Dynamics of SEN Virus Infection among Injection Drug Users

L. E. Wilson, T. Umemura, J. Astemborski, S. C. Ray, H. J. Alter, S. A. Strathdee, D. Vlahov, D. L. Thomas

Research output: Contribution to journalArticlepeer-review

Abstract

SEN virus (SENV) is a recently discovered group of DNA viruses whose members (SENV-D and SENV-H) are linked to posttransfusion hepatitis. Of 397 injection drug users (IDUs) in Baltimore, Maryland, SENV-D infection was detected by polymerase chain reaction in serum samples from 130 (32.7%) and SENV-H infection in 149 (37.5%). Of 41 IDUs in whom SENV-D DNA was initially detected, retesting for viral persistence a median of 9.3 years later detected SENV-D in 25 (61.0%), whereas SENV-H was detected on retesting in only 14 (26.9%) of 52 IDUs in whom the virus was originally found. Reinfection was apparent (>5% nucleotide difference) in 77.8% of IDUs who repeatedly tested positive for SENV-D DNA and in 55.6% of those who repeatedly tested positive for SENV-H DNA. Among Baltimore IDUs, SENV-D and SENV-H infections are common and dynamic, including both viral clearance and reinfection. The clinical significance of SENV infection in this setting remains unknown.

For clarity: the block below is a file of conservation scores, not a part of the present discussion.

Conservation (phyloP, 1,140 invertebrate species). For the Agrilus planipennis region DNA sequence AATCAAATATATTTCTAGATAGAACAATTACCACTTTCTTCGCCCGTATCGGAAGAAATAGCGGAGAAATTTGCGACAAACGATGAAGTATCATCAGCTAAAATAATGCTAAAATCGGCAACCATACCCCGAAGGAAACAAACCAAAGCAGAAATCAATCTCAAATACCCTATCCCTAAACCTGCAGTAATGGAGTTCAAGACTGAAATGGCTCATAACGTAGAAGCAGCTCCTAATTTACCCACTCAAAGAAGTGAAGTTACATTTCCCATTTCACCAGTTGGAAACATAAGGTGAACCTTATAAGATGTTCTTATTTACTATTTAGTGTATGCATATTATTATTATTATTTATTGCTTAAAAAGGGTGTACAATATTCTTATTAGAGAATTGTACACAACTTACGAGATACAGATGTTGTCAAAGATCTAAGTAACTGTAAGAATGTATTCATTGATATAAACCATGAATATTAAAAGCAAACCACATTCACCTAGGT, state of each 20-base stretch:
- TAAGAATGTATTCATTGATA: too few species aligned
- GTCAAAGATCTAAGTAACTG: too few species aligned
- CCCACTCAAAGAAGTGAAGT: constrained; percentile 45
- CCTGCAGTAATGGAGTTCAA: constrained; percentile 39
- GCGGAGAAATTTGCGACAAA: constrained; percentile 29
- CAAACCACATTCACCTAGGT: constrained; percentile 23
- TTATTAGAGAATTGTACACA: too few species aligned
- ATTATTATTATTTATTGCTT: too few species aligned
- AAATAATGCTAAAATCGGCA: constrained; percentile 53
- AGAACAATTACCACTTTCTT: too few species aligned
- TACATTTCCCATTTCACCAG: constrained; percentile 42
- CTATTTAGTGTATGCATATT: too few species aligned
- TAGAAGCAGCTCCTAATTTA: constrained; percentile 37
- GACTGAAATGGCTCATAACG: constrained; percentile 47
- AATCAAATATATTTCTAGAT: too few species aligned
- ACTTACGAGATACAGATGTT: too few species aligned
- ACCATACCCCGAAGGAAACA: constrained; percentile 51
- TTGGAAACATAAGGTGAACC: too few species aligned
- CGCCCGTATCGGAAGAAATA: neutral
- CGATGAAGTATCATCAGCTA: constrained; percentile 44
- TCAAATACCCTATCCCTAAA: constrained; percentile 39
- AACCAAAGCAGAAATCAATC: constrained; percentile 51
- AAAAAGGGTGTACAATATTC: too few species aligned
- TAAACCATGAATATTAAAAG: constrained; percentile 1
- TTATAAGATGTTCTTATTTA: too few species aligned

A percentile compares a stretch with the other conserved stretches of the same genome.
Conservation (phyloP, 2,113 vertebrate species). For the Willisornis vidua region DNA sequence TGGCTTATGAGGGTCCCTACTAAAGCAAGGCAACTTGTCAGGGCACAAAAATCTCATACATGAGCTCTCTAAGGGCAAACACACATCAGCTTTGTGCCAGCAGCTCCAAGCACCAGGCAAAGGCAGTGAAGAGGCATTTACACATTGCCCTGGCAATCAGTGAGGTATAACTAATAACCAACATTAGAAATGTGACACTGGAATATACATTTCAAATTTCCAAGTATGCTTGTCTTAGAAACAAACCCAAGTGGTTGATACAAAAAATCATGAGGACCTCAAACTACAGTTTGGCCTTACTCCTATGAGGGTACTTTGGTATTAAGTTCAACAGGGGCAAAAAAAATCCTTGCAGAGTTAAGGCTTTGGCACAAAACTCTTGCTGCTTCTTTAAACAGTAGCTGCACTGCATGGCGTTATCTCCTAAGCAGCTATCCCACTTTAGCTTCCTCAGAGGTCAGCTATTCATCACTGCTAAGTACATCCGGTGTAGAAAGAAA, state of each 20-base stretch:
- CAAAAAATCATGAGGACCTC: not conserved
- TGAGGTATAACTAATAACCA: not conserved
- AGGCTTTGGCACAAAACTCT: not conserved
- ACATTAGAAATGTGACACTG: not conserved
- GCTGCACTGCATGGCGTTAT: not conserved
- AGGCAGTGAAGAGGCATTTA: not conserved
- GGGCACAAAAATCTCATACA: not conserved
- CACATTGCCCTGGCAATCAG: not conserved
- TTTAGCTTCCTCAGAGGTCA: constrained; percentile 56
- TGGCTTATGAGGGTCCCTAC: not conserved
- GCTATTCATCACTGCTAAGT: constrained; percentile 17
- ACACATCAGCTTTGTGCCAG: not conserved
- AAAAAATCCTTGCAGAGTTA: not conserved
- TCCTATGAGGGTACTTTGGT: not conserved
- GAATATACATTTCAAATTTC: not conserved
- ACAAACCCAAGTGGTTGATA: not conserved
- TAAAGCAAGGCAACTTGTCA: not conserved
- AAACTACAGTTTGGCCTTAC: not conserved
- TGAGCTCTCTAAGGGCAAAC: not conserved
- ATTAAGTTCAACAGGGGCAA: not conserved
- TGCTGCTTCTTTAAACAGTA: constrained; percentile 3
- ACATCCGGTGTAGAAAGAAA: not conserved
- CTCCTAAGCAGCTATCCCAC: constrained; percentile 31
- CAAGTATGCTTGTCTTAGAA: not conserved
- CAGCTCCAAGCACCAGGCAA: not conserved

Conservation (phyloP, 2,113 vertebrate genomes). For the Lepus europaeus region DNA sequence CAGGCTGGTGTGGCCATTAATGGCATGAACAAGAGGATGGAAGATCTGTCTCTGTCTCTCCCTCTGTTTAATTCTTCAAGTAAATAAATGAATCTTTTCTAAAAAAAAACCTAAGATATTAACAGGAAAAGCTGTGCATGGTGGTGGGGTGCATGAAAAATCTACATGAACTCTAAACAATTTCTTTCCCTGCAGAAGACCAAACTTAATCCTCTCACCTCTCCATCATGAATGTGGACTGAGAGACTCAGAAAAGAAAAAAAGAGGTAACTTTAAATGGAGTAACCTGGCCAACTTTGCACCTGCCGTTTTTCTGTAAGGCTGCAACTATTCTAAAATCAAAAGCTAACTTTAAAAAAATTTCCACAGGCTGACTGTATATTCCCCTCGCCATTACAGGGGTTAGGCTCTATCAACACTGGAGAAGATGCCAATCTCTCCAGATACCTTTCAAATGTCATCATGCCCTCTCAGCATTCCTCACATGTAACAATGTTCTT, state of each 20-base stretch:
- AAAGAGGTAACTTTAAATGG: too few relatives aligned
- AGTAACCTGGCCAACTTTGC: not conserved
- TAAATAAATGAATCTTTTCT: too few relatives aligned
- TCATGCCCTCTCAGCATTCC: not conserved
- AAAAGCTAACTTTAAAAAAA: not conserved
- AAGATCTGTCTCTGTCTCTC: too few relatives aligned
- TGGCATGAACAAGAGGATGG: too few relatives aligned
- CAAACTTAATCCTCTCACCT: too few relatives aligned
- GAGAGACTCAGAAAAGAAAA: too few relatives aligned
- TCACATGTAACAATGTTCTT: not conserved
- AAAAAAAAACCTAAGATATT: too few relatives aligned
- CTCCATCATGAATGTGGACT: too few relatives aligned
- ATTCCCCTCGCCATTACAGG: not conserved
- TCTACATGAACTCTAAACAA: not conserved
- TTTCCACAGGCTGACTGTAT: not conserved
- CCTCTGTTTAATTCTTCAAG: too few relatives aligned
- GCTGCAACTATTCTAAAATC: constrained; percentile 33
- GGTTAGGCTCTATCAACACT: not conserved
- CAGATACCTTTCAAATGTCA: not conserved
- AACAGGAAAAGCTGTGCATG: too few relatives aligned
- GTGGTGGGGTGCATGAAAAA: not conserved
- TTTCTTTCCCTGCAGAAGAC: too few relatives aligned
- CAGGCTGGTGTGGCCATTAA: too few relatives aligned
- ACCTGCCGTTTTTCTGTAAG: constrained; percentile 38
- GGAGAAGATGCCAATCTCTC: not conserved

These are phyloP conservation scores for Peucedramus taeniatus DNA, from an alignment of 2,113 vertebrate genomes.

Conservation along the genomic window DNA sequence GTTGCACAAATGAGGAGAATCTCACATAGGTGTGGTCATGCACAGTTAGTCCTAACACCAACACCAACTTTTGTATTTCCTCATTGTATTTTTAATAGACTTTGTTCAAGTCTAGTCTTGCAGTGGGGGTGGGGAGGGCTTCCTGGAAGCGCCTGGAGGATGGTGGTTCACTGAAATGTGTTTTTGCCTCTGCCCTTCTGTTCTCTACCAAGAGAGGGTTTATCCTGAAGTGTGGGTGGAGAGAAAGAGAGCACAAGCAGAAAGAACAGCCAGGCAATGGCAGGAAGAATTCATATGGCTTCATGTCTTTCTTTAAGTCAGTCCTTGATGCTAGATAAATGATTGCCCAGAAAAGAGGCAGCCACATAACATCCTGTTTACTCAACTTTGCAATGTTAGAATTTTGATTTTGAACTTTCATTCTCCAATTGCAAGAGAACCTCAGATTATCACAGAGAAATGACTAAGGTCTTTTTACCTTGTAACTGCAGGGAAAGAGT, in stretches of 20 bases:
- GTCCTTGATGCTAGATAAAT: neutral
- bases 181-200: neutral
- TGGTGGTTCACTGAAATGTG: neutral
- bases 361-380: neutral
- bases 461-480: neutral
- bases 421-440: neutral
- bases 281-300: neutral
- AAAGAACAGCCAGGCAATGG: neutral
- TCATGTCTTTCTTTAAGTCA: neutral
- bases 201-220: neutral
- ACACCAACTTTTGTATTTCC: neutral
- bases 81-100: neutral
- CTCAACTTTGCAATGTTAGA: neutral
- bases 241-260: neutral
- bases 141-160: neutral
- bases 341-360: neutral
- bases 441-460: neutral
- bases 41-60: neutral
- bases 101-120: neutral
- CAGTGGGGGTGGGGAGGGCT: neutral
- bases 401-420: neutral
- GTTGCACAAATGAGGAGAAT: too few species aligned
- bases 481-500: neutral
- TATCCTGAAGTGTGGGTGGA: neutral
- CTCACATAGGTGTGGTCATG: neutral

Original languageEnglish (US)
Pages (from-to)1315-1319
Number of pages5
JournalJournal of Infectious Diseases
Volume184
Issue number10
DOIs
StatePublished - Nov 2001

ASJC Scopus subject areas

  • Immunology and Allergy
  • Infectious Diseases

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